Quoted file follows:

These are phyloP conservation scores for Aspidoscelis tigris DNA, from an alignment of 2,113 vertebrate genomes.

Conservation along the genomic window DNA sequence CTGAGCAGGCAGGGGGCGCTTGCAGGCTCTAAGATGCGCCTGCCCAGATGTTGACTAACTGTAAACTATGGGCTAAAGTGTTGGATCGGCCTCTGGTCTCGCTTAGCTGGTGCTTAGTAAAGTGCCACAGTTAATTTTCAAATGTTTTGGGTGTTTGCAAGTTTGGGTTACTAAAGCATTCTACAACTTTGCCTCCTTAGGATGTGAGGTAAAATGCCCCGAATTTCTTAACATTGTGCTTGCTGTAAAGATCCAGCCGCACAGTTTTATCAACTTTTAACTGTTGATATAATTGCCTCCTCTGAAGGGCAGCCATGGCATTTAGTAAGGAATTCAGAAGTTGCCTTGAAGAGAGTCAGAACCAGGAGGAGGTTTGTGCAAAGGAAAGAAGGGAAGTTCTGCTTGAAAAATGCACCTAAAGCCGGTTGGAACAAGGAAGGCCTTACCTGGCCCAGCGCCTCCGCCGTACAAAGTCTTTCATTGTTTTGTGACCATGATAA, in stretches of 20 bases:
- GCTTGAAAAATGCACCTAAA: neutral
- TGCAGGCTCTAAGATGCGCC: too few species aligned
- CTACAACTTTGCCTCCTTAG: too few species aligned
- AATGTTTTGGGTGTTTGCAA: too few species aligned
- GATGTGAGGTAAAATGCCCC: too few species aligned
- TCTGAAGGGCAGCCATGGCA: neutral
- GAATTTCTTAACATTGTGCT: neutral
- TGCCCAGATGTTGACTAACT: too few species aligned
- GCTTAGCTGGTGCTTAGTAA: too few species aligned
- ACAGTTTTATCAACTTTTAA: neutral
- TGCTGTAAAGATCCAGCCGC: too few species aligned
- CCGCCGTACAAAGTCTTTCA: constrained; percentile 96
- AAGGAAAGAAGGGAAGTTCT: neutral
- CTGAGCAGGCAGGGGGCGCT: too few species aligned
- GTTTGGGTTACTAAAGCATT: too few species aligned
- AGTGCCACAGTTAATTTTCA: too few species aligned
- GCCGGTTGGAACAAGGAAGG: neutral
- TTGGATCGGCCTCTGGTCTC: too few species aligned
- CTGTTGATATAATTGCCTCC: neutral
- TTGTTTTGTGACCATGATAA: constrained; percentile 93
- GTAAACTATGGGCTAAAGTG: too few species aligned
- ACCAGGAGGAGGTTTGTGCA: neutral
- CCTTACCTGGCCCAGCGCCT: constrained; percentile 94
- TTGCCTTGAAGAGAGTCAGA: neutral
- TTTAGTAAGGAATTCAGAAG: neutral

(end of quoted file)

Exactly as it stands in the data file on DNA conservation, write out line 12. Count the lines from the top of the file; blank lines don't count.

- ACAGTTTTATCAACTTTTAA: neutral